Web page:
Climate change may have contributed to the suicides of nearly 60,000 Indian farmers and farm workers over the past three decades, according to new research that examines the toll rising temperatures are already taking on vulnerable societies.
Illustrating the extreme sensitivity of the Indian agricultural industry to spikes in temperature, the study from the University of California, Berkeley, found an increase of just 1C on an average day during the growing season was associated with 67 more suicides.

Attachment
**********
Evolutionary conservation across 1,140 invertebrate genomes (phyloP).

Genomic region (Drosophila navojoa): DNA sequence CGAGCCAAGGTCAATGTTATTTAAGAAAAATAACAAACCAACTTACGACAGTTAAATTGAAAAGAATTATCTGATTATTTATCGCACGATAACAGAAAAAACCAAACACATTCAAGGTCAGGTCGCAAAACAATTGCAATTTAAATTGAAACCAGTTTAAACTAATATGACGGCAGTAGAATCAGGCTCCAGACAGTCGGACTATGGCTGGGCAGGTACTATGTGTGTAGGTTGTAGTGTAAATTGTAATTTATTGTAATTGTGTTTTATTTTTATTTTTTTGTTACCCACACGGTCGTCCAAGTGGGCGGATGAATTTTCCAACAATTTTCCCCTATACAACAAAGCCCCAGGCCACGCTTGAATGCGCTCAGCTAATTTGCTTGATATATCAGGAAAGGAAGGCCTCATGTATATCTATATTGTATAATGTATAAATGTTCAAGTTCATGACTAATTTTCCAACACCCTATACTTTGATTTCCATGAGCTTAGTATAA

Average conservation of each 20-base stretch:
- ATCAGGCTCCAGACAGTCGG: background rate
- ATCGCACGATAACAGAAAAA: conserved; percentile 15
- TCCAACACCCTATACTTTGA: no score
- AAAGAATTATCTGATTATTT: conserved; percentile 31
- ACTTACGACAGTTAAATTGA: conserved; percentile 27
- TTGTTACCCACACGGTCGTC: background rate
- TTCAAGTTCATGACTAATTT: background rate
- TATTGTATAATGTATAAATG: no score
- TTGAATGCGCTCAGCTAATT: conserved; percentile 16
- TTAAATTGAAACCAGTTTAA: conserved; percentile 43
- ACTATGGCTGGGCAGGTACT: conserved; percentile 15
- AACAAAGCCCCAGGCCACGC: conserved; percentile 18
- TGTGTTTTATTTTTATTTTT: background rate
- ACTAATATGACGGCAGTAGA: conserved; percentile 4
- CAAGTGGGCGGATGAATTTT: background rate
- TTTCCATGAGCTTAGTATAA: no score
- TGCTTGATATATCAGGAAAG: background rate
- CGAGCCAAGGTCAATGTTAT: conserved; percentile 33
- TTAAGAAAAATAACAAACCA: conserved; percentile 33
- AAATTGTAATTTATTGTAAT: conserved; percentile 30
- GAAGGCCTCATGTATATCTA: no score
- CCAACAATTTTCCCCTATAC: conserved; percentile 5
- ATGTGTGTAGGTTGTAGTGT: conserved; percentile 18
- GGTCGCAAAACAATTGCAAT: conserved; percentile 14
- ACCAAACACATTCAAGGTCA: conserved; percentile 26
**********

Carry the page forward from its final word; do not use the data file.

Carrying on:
An increase of 5C on any one day was associated with an additional 335 deaths, the study published in the journal PNAS on Monday found. In total, it estimates that 59,300 agricultural sector suicides over the past 30 years could be attributed to warming.
Temperature increases outside the growing season showed no significant impact on suicide rates, suggesting stress on the agriculture industry was the source of the increase in suicides.